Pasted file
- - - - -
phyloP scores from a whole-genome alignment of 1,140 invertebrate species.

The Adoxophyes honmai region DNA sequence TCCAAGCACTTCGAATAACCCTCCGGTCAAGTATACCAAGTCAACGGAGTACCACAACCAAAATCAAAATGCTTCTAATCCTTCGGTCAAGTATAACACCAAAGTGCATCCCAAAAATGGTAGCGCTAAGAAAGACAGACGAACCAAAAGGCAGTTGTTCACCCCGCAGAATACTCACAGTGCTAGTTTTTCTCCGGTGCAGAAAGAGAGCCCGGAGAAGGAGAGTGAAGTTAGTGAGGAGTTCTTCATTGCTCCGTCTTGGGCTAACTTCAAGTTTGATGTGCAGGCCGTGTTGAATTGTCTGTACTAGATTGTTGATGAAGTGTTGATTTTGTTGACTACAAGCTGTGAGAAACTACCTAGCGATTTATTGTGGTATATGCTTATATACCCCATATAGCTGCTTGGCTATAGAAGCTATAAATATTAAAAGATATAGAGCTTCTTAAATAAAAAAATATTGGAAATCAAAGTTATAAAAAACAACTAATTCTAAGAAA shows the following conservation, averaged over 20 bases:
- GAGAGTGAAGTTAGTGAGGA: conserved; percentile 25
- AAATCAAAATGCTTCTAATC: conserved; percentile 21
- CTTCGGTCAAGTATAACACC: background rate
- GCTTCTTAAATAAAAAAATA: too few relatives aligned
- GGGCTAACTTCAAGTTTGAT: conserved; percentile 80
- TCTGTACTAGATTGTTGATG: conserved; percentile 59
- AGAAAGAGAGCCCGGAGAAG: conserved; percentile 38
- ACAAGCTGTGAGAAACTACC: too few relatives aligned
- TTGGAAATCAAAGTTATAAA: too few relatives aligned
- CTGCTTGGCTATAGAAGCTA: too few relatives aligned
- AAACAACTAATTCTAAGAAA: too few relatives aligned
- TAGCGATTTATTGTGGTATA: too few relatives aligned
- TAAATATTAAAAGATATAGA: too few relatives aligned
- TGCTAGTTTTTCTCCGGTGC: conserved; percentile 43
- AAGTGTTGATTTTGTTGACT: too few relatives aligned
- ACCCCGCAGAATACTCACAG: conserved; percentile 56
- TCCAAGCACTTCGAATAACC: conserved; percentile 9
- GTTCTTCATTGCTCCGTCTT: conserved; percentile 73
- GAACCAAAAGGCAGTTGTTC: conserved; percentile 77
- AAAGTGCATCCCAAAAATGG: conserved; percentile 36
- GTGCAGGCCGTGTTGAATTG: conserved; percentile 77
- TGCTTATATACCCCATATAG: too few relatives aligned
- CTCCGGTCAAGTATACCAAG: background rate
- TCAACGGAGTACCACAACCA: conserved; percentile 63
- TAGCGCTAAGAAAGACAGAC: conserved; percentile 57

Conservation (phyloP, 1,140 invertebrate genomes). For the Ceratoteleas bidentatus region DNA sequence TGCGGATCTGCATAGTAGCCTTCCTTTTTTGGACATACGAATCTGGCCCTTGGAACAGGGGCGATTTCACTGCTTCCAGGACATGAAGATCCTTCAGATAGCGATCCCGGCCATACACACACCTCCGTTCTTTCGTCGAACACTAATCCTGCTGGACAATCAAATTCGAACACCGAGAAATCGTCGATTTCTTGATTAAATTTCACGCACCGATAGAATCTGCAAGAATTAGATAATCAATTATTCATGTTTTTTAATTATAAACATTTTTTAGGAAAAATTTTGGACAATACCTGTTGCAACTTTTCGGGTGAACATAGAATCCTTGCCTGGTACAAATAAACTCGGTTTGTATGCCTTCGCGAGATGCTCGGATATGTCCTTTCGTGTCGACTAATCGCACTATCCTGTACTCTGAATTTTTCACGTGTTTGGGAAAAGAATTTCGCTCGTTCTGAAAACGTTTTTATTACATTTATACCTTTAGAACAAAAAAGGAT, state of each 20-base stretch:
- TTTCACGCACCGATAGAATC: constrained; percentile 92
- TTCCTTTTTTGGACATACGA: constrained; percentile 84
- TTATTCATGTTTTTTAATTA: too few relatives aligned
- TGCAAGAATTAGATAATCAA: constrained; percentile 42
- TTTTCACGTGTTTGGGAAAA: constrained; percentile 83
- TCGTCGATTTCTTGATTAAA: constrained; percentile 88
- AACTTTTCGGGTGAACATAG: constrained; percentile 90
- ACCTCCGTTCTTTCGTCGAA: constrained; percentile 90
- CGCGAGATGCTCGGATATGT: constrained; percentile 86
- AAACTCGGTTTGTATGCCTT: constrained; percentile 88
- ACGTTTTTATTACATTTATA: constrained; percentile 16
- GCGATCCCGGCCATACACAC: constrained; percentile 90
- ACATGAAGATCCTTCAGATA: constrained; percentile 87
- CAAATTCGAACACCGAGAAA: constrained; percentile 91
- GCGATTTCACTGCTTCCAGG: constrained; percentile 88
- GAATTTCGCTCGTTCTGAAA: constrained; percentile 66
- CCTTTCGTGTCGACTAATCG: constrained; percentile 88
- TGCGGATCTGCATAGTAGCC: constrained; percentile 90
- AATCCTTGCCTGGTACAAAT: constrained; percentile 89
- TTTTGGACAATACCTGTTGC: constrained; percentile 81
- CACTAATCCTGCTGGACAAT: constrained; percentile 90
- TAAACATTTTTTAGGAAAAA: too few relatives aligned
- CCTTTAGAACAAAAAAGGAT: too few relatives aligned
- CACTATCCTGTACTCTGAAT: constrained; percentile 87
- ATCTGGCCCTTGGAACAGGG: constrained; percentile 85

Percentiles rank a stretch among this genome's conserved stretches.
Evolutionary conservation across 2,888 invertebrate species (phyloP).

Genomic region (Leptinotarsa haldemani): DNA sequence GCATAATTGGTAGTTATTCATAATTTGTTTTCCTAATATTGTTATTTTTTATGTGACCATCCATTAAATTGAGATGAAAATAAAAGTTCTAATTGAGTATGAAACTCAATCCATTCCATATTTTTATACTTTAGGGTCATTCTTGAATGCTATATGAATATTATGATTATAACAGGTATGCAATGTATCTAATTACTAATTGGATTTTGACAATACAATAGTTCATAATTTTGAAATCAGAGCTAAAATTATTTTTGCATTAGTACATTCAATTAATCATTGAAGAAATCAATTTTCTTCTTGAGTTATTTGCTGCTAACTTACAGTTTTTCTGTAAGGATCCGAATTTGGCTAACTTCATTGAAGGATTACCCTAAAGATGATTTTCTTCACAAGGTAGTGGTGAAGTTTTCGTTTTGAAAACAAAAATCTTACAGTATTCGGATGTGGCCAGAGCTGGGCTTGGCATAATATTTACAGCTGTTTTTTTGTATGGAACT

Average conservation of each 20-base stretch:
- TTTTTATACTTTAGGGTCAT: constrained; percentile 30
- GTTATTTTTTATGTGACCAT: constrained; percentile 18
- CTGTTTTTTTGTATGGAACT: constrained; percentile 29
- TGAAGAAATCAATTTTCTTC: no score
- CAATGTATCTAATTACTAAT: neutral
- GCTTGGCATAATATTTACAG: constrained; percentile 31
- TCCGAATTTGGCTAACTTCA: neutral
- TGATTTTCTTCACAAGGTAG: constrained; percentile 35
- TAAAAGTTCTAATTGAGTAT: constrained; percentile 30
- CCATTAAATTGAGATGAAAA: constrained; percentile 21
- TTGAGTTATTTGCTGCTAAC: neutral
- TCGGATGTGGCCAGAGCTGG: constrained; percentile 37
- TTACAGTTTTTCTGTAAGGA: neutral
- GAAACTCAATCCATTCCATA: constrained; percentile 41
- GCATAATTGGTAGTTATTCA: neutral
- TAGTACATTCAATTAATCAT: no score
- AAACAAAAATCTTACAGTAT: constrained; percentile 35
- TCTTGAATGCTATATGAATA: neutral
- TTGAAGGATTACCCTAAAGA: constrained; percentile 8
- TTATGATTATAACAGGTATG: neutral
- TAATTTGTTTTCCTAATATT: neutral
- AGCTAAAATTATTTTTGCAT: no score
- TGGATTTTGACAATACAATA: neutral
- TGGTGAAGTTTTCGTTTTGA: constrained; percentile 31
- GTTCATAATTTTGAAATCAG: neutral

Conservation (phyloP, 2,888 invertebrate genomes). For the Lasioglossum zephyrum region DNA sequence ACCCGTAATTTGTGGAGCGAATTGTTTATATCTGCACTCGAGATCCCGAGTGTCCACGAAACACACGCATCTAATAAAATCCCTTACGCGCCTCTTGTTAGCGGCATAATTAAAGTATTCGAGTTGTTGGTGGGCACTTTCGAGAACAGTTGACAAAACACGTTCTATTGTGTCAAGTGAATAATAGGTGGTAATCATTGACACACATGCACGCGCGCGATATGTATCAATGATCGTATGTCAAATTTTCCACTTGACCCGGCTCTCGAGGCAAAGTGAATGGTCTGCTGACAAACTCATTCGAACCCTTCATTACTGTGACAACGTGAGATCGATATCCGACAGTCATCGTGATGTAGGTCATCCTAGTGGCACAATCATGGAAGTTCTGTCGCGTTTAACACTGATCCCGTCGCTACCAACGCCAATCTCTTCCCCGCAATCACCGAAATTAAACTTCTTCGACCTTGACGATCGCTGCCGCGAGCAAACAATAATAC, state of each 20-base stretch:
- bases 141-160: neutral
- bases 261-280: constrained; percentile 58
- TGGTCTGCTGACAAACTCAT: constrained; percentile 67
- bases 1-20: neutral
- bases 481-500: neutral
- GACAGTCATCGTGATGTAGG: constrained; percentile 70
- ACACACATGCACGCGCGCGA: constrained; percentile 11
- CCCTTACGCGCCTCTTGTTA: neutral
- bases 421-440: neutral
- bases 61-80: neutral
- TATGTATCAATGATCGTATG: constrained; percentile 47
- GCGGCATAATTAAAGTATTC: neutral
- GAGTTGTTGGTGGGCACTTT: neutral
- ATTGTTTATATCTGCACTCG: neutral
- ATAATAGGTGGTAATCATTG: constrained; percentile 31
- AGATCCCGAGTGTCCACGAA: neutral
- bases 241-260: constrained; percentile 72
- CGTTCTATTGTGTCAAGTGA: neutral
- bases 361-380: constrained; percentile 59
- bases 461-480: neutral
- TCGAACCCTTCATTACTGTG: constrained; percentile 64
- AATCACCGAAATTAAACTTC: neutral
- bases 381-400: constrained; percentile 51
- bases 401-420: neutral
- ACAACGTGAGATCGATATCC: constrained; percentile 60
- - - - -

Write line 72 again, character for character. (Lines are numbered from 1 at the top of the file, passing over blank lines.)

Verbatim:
- GCATAATTGGTAGTTATTCA: neutral